In Texas, more than in many states, one of the hottest — and most controversial — topics on the House’s docket this session has been the question of how to make Medicaid work without crippling state financial resources.
Last Thursday, the Texas House passed a bill designed to accomplish this goal, including several amendments that covered key issues like Medicaid fraud, abortion and expanding managed care services. Predictably, there were varied responses to these amendments on blue and red sides of the House, but all three passed with tentative approval.
Amendment #1: Minimizing Medicaid fraud
Least controversial among these was the issue of Medicaid fraud. An amendment to deepen the punishment for pharmacy benefit managers who commit fraud passed almost unanimously. Managers convicted of this crime going forward will face a steep $500,000 fine and will be barred from rejoining the Medicaid program. Rep. John Zerwas, R-Simonton, objected that the amendment had “the potential to limit access to pharmacy services,” but the amendment still received just three votes against it.
Amendment #2: Cutting funding for abortion services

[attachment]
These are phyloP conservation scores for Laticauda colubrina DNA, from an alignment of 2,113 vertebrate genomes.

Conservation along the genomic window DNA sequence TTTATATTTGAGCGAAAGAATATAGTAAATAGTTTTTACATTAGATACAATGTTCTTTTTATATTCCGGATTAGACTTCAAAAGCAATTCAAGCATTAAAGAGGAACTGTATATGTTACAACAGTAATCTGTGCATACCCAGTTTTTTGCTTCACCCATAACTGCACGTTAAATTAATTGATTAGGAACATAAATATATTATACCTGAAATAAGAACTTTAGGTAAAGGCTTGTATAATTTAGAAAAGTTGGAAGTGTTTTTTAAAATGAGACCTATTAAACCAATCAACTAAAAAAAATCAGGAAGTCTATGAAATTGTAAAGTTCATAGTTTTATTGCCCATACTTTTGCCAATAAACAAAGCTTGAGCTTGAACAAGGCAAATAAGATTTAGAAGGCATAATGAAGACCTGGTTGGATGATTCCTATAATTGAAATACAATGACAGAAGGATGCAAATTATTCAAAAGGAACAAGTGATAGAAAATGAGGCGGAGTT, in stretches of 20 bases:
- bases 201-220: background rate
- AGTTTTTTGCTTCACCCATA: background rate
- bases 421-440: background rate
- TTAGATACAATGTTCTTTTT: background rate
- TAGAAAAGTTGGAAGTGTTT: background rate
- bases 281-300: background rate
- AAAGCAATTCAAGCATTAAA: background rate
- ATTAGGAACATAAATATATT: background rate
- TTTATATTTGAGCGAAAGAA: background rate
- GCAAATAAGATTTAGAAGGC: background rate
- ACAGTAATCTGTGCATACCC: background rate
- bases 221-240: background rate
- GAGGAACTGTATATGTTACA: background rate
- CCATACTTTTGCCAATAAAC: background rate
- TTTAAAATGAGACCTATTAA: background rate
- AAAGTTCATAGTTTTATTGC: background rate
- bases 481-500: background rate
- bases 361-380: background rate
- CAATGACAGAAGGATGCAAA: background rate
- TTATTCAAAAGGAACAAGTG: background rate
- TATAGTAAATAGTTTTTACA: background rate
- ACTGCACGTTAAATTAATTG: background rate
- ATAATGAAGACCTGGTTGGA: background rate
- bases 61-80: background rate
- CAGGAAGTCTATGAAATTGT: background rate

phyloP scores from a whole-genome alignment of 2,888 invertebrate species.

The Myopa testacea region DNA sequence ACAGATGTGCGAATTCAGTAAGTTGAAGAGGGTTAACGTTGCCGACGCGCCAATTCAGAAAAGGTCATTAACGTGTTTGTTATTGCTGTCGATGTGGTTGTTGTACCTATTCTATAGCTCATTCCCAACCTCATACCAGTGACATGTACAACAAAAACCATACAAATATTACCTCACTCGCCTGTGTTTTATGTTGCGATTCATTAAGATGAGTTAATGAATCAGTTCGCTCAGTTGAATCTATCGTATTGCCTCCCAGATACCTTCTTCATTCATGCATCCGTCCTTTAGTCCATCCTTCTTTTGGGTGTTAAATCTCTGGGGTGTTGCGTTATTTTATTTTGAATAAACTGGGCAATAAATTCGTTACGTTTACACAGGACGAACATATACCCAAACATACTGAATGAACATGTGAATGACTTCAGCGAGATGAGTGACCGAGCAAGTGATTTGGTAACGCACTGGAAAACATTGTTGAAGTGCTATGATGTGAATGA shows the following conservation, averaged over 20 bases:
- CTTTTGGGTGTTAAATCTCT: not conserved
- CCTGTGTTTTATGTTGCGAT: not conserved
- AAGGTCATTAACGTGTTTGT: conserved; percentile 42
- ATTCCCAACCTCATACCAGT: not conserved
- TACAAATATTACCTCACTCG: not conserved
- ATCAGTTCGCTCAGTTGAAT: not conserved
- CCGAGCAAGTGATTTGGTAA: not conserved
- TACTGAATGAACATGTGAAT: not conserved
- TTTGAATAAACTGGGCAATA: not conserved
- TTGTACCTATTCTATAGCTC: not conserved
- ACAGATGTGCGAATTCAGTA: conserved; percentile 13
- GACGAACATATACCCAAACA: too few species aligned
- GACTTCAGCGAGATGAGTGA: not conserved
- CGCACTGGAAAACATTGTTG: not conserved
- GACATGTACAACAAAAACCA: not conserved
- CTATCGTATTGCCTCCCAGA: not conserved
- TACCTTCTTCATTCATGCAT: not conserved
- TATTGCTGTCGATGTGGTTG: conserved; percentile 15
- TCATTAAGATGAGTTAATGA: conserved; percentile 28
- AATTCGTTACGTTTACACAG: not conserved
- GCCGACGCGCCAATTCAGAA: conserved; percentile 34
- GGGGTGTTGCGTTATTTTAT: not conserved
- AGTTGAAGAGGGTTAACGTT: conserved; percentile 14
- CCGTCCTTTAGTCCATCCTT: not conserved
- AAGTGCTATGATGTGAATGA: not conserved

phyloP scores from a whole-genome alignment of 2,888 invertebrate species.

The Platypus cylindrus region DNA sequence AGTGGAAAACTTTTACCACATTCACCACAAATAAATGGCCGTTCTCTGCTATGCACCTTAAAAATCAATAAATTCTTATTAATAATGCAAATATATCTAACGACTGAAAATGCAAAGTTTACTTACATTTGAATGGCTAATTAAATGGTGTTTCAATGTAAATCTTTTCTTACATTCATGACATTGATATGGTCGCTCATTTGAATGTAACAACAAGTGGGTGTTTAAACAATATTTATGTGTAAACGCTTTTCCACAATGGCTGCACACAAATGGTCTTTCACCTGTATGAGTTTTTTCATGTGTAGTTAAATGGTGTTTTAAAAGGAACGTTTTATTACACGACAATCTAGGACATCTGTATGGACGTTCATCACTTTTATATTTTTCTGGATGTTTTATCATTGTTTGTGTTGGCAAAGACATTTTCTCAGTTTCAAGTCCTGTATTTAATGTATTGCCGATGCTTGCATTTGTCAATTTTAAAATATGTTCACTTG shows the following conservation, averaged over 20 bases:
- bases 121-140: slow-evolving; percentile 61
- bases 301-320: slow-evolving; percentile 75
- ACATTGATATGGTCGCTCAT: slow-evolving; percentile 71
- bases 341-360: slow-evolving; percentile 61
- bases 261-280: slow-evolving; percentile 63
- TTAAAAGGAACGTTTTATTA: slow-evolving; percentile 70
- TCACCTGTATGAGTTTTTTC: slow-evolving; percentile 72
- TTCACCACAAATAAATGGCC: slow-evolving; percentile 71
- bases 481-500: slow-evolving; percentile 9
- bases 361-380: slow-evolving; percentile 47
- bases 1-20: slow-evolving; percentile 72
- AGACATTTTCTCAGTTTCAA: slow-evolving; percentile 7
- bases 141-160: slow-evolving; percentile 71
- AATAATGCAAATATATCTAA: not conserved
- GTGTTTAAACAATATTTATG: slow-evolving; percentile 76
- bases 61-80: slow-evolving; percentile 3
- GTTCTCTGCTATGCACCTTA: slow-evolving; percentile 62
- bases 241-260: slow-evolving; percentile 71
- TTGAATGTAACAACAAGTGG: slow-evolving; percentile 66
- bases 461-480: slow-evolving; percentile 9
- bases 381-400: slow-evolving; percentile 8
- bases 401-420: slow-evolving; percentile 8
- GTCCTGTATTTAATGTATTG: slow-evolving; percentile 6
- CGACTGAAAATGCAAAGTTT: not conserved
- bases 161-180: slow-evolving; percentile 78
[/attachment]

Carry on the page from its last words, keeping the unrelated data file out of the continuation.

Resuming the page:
Despite some pronounced initial objections, Rep. Jim Landtroop, R-Plainview, managed to pass his amendment to cut off funding to clinics and health care providers that perform abortion-related services, excluding those that have done so in the face of a medical emergency. The emergency clause was added to protect providers that have given sonograms, prescribed the morning-after pill or helped a woman after a botched abortion, all of which could otherwise have been found liable under new law.
Amendment #3: Expanding managed care coverage
Projected to save $290 million, the greatest cost-saving measure of the bill would expand the managed care services already in place in larger cities like Dallas, Houston, San Antonio and Austin to the Rio Grande Valley, a large area that faces a shortage of Medicaid providers as well as a number of specific health concerns, such as a high rate of diabetes. Under a managed care plan, the state will pay selected health providers to manage the care of Medicaid participants. The hope is that by employing “best practices” these providers will slow down the state’s financial burden.
Representatives from South Texas expressed concerns that what works in urban areas many not translate to the population of the Rio Grande Valley. Rep. Veronica Gonzales, D-McAllen worried that access to care would become more limited under this new arrangement, creating “a recipe for disaster.”
“When we start limiting access to care, it’s going to cost us on the back end,” Gonzales said.
Her objections were tabled, however, under the argument that honoring them would be giving the Valley “special treatment.”
Past Texas news coverage from ASJ:
Health Care Reform Could Be a Boon (and Bust) to Texas